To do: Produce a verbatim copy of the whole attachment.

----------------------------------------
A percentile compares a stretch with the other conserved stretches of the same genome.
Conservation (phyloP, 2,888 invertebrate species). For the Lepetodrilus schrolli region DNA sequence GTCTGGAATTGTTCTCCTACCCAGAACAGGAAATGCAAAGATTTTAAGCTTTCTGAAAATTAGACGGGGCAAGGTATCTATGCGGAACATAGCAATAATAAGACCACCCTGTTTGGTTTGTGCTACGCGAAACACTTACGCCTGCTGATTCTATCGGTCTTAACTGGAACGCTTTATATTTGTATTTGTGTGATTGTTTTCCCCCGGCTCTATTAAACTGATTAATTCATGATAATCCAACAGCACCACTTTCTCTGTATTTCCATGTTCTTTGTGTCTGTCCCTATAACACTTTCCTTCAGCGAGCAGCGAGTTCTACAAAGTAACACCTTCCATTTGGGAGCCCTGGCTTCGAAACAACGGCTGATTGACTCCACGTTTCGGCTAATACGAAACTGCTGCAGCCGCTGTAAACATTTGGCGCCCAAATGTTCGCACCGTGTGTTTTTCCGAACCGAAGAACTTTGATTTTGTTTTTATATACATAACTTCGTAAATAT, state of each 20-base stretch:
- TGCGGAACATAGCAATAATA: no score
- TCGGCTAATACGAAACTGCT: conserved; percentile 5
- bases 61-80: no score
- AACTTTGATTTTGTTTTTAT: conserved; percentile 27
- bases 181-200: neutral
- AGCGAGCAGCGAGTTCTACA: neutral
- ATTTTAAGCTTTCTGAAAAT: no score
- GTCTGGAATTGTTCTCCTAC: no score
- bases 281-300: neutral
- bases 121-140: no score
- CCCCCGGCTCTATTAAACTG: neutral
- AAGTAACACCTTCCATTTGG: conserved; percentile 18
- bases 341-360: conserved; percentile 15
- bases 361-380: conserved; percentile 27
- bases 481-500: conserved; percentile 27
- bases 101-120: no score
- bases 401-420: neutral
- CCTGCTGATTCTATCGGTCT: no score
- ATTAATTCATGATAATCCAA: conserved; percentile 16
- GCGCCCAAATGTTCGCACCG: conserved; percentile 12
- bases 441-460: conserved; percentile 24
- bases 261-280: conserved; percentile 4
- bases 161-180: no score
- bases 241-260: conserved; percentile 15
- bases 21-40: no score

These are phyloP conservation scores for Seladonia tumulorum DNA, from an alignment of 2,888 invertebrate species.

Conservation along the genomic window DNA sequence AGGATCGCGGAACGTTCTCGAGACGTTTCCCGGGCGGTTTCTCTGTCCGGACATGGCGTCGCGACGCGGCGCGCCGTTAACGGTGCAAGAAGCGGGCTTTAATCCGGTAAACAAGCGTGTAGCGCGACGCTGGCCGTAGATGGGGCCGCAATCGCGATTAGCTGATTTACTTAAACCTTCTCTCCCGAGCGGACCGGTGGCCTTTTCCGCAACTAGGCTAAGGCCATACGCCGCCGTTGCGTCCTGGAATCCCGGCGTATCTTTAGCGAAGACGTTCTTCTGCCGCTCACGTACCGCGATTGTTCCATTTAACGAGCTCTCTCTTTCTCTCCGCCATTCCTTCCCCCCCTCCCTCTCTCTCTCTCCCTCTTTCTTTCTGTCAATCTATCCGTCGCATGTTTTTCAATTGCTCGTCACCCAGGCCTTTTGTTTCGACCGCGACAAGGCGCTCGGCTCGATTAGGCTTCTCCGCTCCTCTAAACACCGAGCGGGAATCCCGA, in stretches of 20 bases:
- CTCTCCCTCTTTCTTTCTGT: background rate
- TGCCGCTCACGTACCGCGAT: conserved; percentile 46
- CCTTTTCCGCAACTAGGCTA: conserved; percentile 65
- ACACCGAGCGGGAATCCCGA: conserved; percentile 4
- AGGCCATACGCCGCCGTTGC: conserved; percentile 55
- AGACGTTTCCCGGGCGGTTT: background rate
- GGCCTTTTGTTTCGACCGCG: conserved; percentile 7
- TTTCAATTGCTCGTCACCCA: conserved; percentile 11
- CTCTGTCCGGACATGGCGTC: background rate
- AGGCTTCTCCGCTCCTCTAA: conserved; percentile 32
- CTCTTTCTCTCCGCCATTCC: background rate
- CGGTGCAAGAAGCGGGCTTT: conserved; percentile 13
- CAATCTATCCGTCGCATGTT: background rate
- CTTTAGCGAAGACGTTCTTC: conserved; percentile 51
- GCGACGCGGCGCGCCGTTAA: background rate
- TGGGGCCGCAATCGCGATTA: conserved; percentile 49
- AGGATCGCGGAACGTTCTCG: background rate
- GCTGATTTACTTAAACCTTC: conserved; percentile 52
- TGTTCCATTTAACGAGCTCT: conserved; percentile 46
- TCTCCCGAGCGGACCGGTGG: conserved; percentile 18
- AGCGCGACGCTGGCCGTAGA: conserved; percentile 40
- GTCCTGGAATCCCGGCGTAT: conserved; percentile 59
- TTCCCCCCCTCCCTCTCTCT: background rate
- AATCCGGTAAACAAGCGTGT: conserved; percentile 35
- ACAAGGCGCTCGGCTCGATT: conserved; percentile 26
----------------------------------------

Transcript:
A percentile compares a stretch with the other conserved stretches of the same genome.
Conservation (phyloP, 2,888 invertebrate species). For the Lepetodrilus schrolli region DNA sequence GTCTGGAATTGTTCTCCTACCCAGAACAGGAAATGCAAAGATTTTAAGCTTTCTGAAAATTAGACGGGGCAAGGTATCTATGCGGAACATAGCAATAATAAGACCACCCTGTTTGGTTTGTGCTACGCGAAACACTTACGCCTGCTGATTCTATCGGTCTTAACTGGAACGCTTTATATTTGTATTTGTGTGATTGTTTTCCCCCGGCTCTATTAAACTGATTAATTCATGATAATCCAACAGCACCACTTTCTCTGTATTTCCATGTTCTTTGTGTCTGTCCCTATAACACTTTCCTTCAGCGAGCAGCGAGTTCTACAAAGTAACACCTTCCATTTGGGAGCCCTGGCTTCGAAACAACGGCTGATTGACTCCACGTTTCGGCTAATACGAAACTGCTGCAGCCGCTGTAAACATTTGGCGCCCAAATGTTCGCACCGTGTGTTTTTCCGAACCGAAGAACTTTGATTTTGTTTTTATATACATAACTTCGTAAATAT, state of each 20-base stretch:
- TGCGGAACATAGCAATAATA: no score
- TCGGCTAATACGAAACTGCT: conserved; percentile 5
- bases 61-80: no score
- AACTTTGATTTTGTTTTTAT: conserved; percentile 27
- bases 181-200: neutral
- AGCGAGCAGCGAGTTCTACA: neutral
- ATTTTAAGCTTTCTGAAAAT: no score
- GTCTGGAATTGTTCTCCTAC: no score
- bases 281-300: neutral
- bases 121-140: no score
- CCCCCGGCTCTATTAAACTG: neutral
- AAGTAACACCTTCCATTTGG: conserved; percentile 18
- bases 341-360: conserved; percentile 15
- bases 361-380: conserved; percentile 27
- bases 481-500: conserved; percentile 27
- bases 101-120: no score
- bases 401-420: neutral
- CCTGCTGATTCTATCGGTCT: no score
- ATTAATTCATGATAATCCAA: conserved; percentile 16
- GCGCCCAAATGTTCGCACCG: conserved; percentile 12
- bases 441-460: conserved; percentile 24
- bases 261-280: conserved; percentile 4
- bases 161-180: no score
- bases 241-260: conserved; percentile 15
- bases 21-40: no score

These are phyloP conservation scores for Seladonia tumulorum DNA, from an alignment of 2,888 invertebrate species.

Conservation along the genomic window DNA sequence AGGATCGCGGAACGTTCTCGAGACGTTTCCCGGGCGGTTTCTCTGTCCGGACATGGCGTCGCGACGCGGCGCGCCGTTAACGGTGCAAGAAGCGGGCTTTAATCCGGTAAACAAGCGTGTAGCGCGACGCTGGCCGTAGATGGGGCCGCAATCGCGATTAGCTGATTTACTTAAACCTTCTCTCCCGAGCGGACCGGTGGCCTTTTCCGCAACTAGGCTAAGGCCATACGCCGCCGTTGCGTCCTGGAATCCCGGCGTATCTTTAGCGAAGACGTTCTTCTGCCGCTCACGTACCGCGATTGTTCCATTTAACGAGCTCTCTCTTTCTCTCCGCCATTCCTTCCCCCCCTCCCTCTCTCTCTCTCCCTCTTTCTTTCTGTCAATCTATCCGTCGCATGTTTTTCAATTGCTCGTCACCCAGGCCTTTTGTTTCGACCGCGACAAGGCGCTCGGCTCGATTAGGCTTCTCCGCTCCTCTAAACACCGAGCGGGAATCCCGA, in stretches of 20 bases:
- CTCTCCCTCTTTCTTTCTGT: background rate
- TGCCGCTCACGTACCGCGAT: conserved; percentile 46
- CCTTTTCCGCAACTAGGCTA: conserved; percentile 65
- ACACCGAGCGGGAATCCCGA: conserved; percentile 4
- AGGCCATACGCCGCCGTTGC: conserved; percentile 55
- AGACGTTTCCCGGGCGGTTT: background rate
- GGCCTTTTGTTTCGACCGCG: conserved; percentile 7
- TTTCAATTGCTCGTCACCCA: conserved; percentile 11
- CTCTGTCCGGACATGGCGTC: background rate
- AGGCTTCTCCGCTCCTCTAA: conserved; percentile 32
- CTCTTTCTCTCCGCCATTCC: background rate
- CGGTGCAAGAAGCGGGCTTT: conserved; percentile 13
- CAATCTATCCGTCGCATGTT: background rate
- CTTTAGCGAAGACGTTCTTC: conserved; percentile 51
- GCGACGCGGCGCGCCGTTAA: background rate
- TGGGGCCGCAATCGCGATTA: conserved; percentile 49
- AGGATCGCGGAACGTTCTCG: background rate
- GCTGATTTACTTAAACCTTC: conserved; percentile 52
- TGTTCCATTTAACGAGCTCT: conserved; percentile 46
- TCTCCCGAGCGGACCGGTGG: conserved; percentile 18
- AGCGCGACGCTGGCCGTAGA: conserved; percentile 40
- GTCCTGGAATCCCGGCGTAT: conserved; percentile 59
- TTCCCCCCCTCCCTCTCTCT: background rate
- AATCCGGTAAACAAGCGTGT: conserved; percentile 35
- ACAAGGCGCTCGGCTCGATT: conserved; percentile 26